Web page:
Recession woes and soaring dollar hit emerging market currencies

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Currencies in emerging economies fell to their lowest level in nearly 28 months on Wednesday as fears of a more aggressive U.S. Federal Reserve and a global economic slowdown pushed investors into the arms of the safe-haven dollar.

The MSCI Emerging Markets Currency Index fell 0.9% at 0847 GMT as the dollar hit a new two-decade high against a basket of currencies.

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« It’s another day of deteriorating risk sentiment and we’re seeing that reflected in emerging market currencies, partly driven lower by a rise in long-term US yields…Markets are clearly fearful before the United States enters a recession and with that, the global economy,” said Per Hammarlund, chief emerging markets strategist at SEB.

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“The only thing that could change that is that we potentially see signs that the dollar could top and then we could have a temporary rally in emerging market currencies.”

China’s onshore yuan fell to its weakest level since the 2008 global financial crisis, while offshore trading hit a record high, even as China’s central bank announced new measures this week, making it more expensive to bet against the currency.

A source also told Reuters on Tuesday that China’s monetary authorities were asking local banks to revive a peg for the yuan as they seek to steer and defend the rapidly weakening currency.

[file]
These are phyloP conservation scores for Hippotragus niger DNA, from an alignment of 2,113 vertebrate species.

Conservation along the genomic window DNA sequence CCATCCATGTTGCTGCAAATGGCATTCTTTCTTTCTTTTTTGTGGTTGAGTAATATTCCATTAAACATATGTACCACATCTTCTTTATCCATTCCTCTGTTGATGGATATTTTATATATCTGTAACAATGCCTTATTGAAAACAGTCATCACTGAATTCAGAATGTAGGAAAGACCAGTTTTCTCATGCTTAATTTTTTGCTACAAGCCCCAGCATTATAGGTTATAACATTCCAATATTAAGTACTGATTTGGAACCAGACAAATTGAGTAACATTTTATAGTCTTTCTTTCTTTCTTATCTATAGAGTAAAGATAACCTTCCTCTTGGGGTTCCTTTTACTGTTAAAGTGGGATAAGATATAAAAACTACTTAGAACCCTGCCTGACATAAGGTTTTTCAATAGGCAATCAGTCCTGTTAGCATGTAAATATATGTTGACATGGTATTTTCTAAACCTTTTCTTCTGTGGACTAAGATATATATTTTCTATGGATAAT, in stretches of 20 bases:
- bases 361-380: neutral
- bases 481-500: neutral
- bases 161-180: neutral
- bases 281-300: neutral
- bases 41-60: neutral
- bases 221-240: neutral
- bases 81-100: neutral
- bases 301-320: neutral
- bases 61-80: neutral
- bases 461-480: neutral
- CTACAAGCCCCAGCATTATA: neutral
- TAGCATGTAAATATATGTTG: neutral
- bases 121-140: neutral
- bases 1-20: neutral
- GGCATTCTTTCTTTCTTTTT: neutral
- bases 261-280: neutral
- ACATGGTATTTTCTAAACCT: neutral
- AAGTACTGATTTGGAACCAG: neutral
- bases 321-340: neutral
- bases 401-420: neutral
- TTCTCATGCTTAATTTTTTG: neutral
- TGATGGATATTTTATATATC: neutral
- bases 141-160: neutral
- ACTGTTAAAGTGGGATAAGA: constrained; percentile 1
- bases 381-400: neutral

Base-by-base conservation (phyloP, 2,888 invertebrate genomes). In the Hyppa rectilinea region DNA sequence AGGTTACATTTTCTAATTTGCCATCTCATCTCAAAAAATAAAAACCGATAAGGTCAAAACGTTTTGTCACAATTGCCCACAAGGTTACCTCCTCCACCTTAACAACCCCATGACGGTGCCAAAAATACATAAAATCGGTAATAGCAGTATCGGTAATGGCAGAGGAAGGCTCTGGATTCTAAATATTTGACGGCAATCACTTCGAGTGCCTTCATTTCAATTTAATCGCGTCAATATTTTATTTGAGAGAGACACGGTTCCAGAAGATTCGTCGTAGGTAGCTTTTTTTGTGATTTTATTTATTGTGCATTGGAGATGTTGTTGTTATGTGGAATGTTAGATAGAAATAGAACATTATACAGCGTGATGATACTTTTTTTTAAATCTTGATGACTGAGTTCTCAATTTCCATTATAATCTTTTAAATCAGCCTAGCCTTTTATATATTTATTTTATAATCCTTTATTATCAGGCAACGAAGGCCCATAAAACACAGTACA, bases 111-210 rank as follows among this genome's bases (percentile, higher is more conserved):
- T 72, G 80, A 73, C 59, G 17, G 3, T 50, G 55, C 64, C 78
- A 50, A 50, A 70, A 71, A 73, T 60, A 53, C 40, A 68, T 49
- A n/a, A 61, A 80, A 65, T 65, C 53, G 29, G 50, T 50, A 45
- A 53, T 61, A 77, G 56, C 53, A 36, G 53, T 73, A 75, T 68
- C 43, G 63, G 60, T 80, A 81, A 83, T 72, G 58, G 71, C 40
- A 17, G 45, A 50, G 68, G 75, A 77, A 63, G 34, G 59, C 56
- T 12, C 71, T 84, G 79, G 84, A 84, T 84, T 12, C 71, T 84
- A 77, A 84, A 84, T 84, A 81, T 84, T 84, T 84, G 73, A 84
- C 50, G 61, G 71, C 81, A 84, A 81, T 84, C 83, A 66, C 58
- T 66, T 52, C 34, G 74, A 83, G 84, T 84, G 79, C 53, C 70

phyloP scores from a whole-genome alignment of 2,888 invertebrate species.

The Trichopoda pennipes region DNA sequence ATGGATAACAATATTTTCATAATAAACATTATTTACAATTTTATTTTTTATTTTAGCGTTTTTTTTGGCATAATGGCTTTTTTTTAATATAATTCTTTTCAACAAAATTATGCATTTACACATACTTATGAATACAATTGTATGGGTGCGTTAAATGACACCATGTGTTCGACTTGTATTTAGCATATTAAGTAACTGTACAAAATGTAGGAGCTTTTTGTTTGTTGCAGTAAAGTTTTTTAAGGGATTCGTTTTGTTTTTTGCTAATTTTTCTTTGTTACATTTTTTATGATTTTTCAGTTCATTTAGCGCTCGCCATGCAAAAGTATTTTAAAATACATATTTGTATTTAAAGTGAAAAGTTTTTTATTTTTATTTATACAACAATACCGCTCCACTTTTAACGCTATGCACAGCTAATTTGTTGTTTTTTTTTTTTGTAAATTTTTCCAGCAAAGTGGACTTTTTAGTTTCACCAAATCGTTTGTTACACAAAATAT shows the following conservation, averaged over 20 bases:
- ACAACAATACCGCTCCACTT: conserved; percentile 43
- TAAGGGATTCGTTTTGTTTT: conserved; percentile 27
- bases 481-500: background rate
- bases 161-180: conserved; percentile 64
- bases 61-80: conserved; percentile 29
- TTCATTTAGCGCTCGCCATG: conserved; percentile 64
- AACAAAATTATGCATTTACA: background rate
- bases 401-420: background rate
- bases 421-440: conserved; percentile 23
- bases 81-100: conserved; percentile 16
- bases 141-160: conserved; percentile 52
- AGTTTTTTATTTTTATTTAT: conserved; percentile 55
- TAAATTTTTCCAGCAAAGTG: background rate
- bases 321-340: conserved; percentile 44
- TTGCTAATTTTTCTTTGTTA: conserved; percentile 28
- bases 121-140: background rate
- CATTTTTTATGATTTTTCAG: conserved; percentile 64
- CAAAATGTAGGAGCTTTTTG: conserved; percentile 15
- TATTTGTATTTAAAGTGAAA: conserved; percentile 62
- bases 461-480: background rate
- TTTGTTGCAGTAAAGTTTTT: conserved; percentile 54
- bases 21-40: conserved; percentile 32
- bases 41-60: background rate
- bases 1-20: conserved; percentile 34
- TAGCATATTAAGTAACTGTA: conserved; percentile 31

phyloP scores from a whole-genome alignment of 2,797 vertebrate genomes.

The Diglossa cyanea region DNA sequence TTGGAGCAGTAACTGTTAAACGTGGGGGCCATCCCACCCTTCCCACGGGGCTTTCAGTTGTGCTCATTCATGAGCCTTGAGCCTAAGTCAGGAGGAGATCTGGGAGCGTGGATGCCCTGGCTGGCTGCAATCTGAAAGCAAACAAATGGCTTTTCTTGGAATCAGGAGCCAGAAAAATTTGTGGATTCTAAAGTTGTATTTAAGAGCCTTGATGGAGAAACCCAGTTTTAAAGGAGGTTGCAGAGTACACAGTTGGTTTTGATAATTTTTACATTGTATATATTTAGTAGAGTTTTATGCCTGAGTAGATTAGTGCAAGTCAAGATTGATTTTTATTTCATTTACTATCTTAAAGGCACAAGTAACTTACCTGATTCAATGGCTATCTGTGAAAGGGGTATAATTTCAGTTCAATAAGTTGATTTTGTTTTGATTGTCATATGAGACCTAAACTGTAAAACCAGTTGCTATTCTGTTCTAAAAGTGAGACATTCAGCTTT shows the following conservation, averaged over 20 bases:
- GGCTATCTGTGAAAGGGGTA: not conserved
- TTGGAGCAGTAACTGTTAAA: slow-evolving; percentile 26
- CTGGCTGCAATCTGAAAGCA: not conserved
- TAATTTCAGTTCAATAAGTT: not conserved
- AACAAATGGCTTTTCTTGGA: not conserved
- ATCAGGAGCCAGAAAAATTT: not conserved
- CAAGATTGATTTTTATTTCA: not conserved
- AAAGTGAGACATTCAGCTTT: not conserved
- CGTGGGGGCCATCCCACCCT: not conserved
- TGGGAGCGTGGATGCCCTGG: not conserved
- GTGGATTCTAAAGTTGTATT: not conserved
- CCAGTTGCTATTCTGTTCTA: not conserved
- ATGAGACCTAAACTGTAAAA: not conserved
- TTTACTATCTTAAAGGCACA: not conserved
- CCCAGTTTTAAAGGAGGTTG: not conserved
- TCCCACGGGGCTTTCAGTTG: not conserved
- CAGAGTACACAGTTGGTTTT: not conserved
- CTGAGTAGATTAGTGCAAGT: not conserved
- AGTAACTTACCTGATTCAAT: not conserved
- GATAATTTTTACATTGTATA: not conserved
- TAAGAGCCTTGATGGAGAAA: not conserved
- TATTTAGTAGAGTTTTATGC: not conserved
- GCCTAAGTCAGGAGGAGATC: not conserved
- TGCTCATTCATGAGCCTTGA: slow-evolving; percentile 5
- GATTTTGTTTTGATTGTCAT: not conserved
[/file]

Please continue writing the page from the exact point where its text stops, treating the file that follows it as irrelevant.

Shanghai stocks fell 1.6%, while broader emerging market stocks lost 2.0%.

Russian equities extended their rally amid volatile trading conditions triggered by President Vladimir Putin’s mobilization order, while the ruble eased against the dollar.

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The Turkish lira fell 0.2% after hitting a record low in the previous session.

The European Bank for Reconstruction and Development (EBRD) said Turkey’s economy is expected to grow at a rate of 4.5% this year, raising its forecast of 2.0% from six months ago in a sign of high consumption in the face of inflation.

The South African rand lost 0.8% against the dollar.

Central and Eastern European currencies were mixed against the euro, with the Hungarian forint losing 1% daily after its massive 125 basis point rise.

The Indian rupee was entrenched at historic lows as traders suspected intervention by the Reserve Bank of India was preventing the currency from weakening further.

India’s long wait to be included in JPMorgan’s Emerging Markets Debt Index was set to be pushed back to next year due to a number of issues New Delhi needed to address, sources said. For 2022 Emerging Markets FX performance chart see For 2022 MSCI Emerging Market Index performance chart see

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For the CENTRAL EUROPE market report, see

For the TURKISH market report, see

For the RUSSIAN market report, see (Reporting by Bansari Mayur Kamdar in Bengaluru; Editing by Alex Richardson)


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